Europe has so far failed to develop a European Digital Policy and lags behind its peers. The pandemic has shown that digital technologies offer new possibilities, new forms of organisation based on networks as well as new ways for citizen participation. Technologies are not neutral, they embody certain values and favour certain interests. Present-day technology is in large areas dominated by the US and China. Nevertheless, Europe can still push forward its own digital transformation. Europe needs to develop a strategy that leverages its advantages and supports societal sectors such as transport, green transition, health, defence and security. To this end, we need to invest massively in supercomputing and data-processing, artificial intelligence and data-learning. We need to spur innovation and develop technologies that can promote our European values and way of living.
Being European also means meeting our responsibility by defending multilateral rules and striving for changes based on shared values, rules and reciprocity. Europe must build a new global governance structure that reforms the multilateral system and partners across world regions. Europe should join forces to promote human rights and democracy all over the world, and our responsibilities start right at our own borders. Our neighbouring regions continue to be marked by instability and conflicts. Only with credible instruments and investment programmes can we restore the credibility of the EU´s neighbourhood policy. During the next seven years, Africa, the continent whose youth represents around 60 per cent of its population should be given special attention. The EU must strengthen its partnerships to render them more inclusive, flexible and resilient.
Financing the EU budget and repaying our commitments
Consequently, we also need to find new sources of revenue to finance the EU budget, the so-called "own resources". In doing so, we must be coherent and responsible, but also creative and imaginative.
Why is it so important to find genuine own resources? Europe is to borrow a lot of money in the coming years and it is being planned to repay it over the next 38 years. It is the next generation that will be responsible for repaying this sum. It is our responsibility to create the necessary financial resources to make this repayment possible.
First of all, it is important to clarify that European taxes are not necessarily tantamount to own resources, i.e., new sources of taxation at EU level do not mean new sources of revenue for the EU budget. Secondly, I advocate new own resources being aligned with European priorities and cover the costs of NGEU. These key principles are now laid down in the inter-institutional agreement which includes a basket of possible new own resources linked to our environmental goals, digital transformation and the fight against tax evasion and fraud as well as a binding roadmap setting out the time frame and modalities for the introduction of new own resources – e.g. based on the Emission Trading System (ETS; to be introduced by 1 January 2023) or in the form of a Financial Transaction Tax (FTT; envisaged to be introduced by 1 January 2026).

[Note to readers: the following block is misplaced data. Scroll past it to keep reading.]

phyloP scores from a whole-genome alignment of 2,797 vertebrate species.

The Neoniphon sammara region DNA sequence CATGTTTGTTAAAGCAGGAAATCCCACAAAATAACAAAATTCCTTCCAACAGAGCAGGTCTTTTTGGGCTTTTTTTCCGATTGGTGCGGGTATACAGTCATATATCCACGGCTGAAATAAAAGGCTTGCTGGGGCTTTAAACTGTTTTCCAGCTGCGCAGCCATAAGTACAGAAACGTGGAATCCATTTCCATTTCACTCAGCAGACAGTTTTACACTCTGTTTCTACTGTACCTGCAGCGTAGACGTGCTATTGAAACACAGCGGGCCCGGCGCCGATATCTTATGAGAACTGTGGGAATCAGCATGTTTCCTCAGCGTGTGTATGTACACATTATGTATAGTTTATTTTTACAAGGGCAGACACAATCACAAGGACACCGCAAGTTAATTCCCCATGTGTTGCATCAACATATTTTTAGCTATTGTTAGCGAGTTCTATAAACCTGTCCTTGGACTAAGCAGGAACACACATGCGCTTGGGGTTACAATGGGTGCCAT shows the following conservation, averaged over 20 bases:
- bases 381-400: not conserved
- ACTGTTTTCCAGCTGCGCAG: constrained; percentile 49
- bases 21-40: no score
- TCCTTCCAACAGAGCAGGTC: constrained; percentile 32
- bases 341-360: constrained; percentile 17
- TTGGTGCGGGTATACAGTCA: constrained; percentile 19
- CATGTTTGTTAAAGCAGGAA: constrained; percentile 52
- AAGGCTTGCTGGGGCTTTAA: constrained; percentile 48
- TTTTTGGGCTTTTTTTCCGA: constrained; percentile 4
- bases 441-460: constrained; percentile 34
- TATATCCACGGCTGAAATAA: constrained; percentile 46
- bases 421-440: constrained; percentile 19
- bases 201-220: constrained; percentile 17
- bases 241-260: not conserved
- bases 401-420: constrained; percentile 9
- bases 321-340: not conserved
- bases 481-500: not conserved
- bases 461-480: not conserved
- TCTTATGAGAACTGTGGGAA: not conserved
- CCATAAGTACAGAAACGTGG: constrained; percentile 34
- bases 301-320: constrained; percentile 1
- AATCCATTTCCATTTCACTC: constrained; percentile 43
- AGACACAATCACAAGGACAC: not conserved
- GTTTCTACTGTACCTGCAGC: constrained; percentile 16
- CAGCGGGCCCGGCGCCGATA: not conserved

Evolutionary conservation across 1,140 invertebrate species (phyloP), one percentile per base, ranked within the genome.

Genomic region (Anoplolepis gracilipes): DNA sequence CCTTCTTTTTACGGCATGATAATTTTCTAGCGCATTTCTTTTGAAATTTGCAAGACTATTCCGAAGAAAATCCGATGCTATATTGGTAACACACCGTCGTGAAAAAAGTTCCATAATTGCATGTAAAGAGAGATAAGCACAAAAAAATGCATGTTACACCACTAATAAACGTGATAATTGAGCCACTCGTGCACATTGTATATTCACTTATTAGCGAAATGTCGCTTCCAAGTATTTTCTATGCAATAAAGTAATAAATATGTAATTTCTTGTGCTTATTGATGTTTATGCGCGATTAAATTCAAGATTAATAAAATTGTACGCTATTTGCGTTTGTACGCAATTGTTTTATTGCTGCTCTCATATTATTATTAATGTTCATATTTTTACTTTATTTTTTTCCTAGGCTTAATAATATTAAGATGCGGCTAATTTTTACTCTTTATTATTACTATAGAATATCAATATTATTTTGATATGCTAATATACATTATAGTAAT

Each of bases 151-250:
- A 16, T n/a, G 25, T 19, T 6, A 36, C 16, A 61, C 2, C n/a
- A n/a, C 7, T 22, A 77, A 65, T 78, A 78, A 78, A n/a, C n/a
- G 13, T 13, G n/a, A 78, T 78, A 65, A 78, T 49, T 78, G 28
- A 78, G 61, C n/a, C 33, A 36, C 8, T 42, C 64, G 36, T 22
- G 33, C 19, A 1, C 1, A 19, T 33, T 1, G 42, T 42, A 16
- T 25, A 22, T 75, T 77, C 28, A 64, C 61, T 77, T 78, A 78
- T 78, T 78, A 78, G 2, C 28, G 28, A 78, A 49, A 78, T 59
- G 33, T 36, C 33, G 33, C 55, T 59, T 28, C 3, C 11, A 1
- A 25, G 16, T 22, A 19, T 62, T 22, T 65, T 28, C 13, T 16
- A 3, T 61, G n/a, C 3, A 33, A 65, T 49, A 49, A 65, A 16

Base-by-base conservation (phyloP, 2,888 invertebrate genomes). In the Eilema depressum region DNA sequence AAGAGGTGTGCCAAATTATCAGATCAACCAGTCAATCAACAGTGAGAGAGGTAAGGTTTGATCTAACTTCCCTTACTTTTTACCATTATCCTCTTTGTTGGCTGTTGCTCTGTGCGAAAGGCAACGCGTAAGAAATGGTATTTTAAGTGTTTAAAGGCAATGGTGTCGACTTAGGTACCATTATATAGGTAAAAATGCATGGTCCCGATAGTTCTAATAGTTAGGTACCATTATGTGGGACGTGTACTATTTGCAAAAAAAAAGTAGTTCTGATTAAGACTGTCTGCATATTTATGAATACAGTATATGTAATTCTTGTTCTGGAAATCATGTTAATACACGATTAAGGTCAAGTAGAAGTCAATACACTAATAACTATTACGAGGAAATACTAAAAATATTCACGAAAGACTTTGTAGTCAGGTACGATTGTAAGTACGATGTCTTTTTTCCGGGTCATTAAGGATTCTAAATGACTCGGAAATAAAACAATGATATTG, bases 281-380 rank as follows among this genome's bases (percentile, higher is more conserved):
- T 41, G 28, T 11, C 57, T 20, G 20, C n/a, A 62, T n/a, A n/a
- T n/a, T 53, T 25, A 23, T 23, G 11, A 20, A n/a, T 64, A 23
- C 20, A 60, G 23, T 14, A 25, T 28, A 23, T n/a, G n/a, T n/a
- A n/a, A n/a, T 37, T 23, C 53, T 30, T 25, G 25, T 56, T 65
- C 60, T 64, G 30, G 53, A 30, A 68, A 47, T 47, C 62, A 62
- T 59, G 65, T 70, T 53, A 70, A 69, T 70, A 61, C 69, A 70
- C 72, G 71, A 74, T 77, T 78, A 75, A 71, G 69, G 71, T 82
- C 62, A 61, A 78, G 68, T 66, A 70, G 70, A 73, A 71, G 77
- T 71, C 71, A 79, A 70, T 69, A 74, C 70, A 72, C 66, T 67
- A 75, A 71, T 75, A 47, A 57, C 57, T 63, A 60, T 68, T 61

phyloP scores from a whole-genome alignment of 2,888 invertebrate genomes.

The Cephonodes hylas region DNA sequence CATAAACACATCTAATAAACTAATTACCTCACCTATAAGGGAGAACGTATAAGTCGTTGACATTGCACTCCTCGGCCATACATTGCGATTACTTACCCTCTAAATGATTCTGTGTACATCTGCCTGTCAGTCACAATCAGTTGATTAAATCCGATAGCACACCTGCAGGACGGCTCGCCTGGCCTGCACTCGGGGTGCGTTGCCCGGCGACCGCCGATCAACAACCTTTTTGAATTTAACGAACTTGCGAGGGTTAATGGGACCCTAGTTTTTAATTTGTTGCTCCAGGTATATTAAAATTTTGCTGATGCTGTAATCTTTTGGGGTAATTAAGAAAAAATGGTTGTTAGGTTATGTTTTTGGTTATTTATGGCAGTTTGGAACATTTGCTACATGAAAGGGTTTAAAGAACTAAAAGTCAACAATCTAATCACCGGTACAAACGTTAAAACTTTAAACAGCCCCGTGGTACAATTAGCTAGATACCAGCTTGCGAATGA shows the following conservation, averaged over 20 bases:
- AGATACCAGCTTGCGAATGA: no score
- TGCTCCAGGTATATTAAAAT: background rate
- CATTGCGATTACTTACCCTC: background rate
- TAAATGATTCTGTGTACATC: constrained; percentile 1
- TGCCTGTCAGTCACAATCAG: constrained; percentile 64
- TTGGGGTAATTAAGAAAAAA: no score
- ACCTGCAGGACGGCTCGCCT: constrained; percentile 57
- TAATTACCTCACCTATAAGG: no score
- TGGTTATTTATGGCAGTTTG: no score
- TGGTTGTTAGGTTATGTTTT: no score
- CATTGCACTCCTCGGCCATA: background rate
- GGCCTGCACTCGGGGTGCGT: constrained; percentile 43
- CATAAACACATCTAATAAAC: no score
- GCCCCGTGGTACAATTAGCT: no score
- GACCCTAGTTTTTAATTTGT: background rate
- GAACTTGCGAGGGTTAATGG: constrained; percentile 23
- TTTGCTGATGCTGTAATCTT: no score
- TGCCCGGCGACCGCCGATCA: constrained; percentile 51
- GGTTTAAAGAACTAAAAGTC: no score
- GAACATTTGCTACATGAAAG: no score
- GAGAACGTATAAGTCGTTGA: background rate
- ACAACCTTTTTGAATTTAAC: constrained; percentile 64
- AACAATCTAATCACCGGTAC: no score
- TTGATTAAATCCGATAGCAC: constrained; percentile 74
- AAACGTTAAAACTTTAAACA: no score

The choice of a basket by the European Parliament is not an entirely innocent matter. Based on its financial commitments (repayment of debt, interest rates and financing of EU policies), Europe is well-advised to use own resources that are available to the greatest extent possible. Some of its own resources will decline over time, namely environmental ones, if policies in this area are successful. We should not be afraid to put proposals on the table. Let us join in action with other sectors, partners, etc. Let us all work together to find the best way to avoid jeopardising the future of next generations even more than we already have.
Last, but not least, it is crucial for the EU to show that it is coherent when it comes to its own values, including protecting fundamental rights, democracy and rule of law. Strengthening fundamental rights, democracy and rule of law requires a comprehensive approach, with a monitoring system based on a system of peer-to-peer reviews for all Member States and a mechanism that enables the EU to stop funding governments that disregard the fundamental values of the Union – “respect for human dignity, freedom, democracy, equality, the rule of law and respect for human rights”. Meanwhile, we have a strong mechanism linked to Article 2 TFEU and based on an efficient and applicable conditionality. Its consistent application requires that we finally demystify the notion that in Europe it is possible to trade or exchange values for money, or that values are for sale.
As Elvira Fortunato, one of the most brilliant Portuguese scientists, awarded with the Horizon Impact Award 2020, said recently: “The world will be better. This pandemic has reminded all of us that there are alternatives”. Never before has it been so easy to change – as long as there is a political will to do so.
Margarida Marques is Member of the European Parliament, Vice-Chair of the Committee on Budgets and Member of the Committee on Economic and Monetary Affairs, and of Committee on International Trade. One of her main responsibilities is on the Multiannual Financial Framework 2021-2027, of which she is co-rapporteur for the S&D Group.
The views expressed in this article are not necessarily those of Friedrich-Ebert-Stiftung.